I want you to take a moment to brainstorm “everyday” cancer risks. You know: the actions or interactions that are commonly accepted as heightening your risk of developing cancer. I’m a redhead, so sunburns and their association with skin cancer risk are constantly on my mind. I would wager a guess that a few of you thought of excessive smoking and the risk of lung cancer. But how many people immediately think of red meat as carcinogenic, or cancer-causing? In fact, whether red and processed meat consumption contribute to chronic disease risk is a major controversy in the field of Nutritional Epidemiology – just ask Dr. Cheng Zheng, of the University of Nebraska Medical Center Department of Biostatistics, and Drs. Ross Prentice and Marian Neuhouser, of the Fred Hutch Division of Public Health Sciences. They recently published a study in the Journal of Nutrition and Nutritional Epidemiology seeking to clarify the role that red and processed meat play in chronic disease risk in the diets of post-menopausal women.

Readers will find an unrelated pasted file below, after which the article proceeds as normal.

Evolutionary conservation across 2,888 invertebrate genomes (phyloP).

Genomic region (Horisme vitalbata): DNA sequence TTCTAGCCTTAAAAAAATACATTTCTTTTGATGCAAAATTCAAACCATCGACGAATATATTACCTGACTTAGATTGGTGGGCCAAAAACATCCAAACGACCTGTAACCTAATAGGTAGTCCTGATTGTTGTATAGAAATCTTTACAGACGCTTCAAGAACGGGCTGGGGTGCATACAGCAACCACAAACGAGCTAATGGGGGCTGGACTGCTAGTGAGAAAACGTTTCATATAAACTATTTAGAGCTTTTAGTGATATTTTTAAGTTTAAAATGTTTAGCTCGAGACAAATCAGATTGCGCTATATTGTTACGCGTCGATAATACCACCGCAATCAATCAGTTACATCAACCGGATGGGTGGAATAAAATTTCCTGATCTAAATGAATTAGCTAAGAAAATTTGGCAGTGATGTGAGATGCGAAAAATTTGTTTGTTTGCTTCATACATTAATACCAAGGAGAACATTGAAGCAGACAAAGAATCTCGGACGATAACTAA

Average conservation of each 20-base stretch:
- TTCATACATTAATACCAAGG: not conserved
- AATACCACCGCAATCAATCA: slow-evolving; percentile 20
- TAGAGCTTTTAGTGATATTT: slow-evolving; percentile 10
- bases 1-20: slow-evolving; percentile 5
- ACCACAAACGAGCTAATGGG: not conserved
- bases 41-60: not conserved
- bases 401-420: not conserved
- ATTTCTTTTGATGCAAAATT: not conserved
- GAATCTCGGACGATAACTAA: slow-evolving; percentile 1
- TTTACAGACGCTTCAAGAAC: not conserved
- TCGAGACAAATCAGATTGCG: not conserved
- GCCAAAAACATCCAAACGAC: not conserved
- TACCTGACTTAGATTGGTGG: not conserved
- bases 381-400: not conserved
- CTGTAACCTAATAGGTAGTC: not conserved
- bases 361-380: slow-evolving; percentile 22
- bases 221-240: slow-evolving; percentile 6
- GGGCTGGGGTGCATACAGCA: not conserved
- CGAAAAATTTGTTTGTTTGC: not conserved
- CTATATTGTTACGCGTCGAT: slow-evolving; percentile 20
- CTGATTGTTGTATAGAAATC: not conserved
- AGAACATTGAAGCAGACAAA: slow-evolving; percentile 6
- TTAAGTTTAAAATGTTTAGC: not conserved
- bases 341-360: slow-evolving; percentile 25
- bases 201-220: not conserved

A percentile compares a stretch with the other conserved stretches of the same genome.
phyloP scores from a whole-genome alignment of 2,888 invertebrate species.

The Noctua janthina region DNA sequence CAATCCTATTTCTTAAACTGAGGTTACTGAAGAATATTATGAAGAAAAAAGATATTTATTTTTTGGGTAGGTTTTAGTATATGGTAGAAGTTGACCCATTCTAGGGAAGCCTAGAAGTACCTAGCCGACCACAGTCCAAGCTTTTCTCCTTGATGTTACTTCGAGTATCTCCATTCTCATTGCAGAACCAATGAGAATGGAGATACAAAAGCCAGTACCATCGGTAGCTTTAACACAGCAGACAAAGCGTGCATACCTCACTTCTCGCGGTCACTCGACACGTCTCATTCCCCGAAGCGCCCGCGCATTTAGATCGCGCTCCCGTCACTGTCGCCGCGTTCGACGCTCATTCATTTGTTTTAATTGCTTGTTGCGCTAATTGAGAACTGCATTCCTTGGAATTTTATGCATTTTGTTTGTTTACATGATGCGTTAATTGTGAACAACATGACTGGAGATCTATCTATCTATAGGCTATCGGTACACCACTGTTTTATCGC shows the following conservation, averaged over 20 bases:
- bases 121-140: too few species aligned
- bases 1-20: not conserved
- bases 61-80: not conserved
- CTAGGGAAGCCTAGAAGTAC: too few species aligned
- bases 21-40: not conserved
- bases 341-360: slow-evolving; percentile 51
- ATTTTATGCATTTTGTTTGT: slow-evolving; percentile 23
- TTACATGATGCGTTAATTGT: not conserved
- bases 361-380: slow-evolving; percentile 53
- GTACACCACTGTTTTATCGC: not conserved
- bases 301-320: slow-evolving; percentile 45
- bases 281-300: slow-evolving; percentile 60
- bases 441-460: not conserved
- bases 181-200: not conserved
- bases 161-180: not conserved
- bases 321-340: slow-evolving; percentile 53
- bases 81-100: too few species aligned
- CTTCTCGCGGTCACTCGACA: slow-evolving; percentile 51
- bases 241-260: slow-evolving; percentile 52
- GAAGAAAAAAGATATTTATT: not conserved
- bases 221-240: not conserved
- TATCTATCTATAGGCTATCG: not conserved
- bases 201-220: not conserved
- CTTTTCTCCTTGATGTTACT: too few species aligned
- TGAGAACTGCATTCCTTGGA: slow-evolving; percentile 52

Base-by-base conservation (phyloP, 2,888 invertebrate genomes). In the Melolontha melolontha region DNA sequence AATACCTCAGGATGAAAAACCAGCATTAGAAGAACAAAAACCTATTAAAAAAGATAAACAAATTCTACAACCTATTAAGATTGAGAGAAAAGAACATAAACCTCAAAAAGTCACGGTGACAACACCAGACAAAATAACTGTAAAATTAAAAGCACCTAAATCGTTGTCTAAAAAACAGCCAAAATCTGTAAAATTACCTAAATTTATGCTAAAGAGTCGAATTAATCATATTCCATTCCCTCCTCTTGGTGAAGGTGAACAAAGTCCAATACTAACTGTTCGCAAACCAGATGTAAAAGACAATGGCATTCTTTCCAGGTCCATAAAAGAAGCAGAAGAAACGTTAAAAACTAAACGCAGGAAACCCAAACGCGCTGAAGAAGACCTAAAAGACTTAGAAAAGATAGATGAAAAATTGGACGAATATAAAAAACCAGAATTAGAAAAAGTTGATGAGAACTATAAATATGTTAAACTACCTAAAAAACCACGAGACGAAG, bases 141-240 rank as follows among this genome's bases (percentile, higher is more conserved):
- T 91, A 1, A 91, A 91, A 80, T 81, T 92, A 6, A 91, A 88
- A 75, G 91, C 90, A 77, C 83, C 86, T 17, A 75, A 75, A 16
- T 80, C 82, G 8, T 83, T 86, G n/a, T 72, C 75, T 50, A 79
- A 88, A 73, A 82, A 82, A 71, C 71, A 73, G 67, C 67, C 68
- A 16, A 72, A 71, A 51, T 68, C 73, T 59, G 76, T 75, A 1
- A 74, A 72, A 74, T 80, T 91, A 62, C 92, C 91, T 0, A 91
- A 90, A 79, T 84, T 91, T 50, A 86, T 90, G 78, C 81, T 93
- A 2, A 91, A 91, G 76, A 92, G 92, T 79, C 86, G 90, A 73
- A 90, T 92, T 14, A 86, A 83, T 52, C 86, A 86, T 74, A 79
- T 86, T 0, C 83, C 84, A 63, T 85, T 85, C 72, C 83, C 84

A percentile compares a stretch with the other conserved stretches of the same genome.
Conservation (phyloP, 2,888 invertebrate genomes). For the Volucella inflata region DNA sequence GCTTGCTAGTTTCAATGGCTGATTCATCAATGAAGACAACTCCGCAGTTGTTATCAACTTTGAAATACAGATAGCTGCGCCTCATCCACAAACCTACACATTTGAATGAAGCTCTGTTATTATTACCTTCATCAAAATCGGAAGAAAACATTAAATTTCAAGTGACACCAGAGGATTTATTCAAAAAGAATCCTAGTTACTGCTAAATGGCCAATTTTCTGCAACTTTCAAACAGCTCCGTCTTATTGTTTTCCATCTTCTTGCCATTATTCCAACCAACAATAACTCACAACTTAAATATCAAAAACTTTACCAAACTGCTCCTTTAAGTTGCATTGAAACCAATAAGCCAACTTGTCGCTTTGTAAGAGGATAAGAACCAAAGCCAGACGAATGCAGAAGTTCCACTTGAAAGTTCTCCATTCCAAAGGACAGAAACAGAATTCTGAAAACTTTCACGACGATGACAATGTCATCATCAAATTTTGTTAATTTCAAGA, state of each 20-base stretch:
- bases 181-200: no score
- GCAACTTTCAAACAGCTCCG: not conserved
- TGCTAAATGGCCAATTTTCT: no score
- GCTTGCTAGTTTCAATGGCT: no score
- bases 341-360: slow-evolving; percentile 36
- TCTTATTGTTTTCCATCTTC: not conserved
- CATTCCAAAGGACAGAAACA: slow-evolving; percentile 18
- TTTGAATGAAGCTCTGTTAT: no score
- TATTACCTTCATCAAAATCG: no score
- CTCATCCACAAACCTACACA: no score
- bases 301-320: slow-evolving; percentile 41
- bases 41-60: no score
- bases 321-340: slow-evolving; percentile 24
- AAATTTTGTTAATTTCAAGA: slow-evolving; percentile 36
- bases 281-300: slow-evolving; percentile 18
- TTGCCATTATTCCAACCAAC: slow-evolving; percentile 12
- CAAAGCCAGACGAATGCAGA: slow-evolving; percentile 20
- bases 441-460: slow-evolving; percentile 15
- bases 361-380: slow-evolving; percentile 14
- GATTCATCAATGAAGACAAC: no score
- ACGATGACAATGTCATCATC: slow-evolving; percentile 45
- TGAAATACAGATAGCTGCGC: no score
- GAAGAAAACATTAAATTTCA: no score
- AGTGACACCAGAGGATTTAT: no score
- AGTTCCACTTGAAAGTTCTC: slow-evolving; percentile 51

“In 2015, the International Agency for Research on Cancer (IARC) declared processed meat a carcinogen and red meat as a probable carcinogen,” explains Dr. Neuhouser. “This declaration arose from the totality of evidence to date including experimental data in animals and research in humans that examined meat intake and cancers.” However, Dr. Prentice adds, “an international research group recently published four papers in an issue of Annals of Internal Medicine arguing that…evidence of adverse health effects from the consumption of red meat, and especially processed meat, was weak and that any such adverse effects had to be small. [Based on this meta-analysis,] the authors recommended that people continue their usual meat consumption habits. Prominent nutritional epidemiologists were aghast at this advice, and they argued that evidence of the adverse health effects of meat consumption on major chronic diseases was strong and consistent”. When head-to-head controversies like these arise, researchers often take a step back and examine their methods of data collection. It becomes particularly critical to standardize the way you conduct each experiment, especially if you intend to perform meta-analyses on studies from multiple research groups. Dr. Prentice pointed out that “a difficulty with the body of nutritional epidemiology research on this…is that in most studies, the dietary consumption data is assessed through self-report, with associated measurement errors possibly dominating the results of disease association analyses”. Your study participants might not measure portions the same way, or they might accidentally forget to record foods they ate if they are too busy with their day-to-day lives. This unreliability of self-reporting has led Drs. Neuhouser, Prentice, and others to turn to metabolites from urine and serum samples to standardize their evaluations of participants’ diets. Metabolites, the byproducts of your body breaking down food or drugs, can be used a biomarkers, or indicators of the presence or absence of diseases. The Fred Hutch-based research team hoped that using biomarkers could help them calibrate and standardize their large datasets, to improve the quality of their data and conclusions.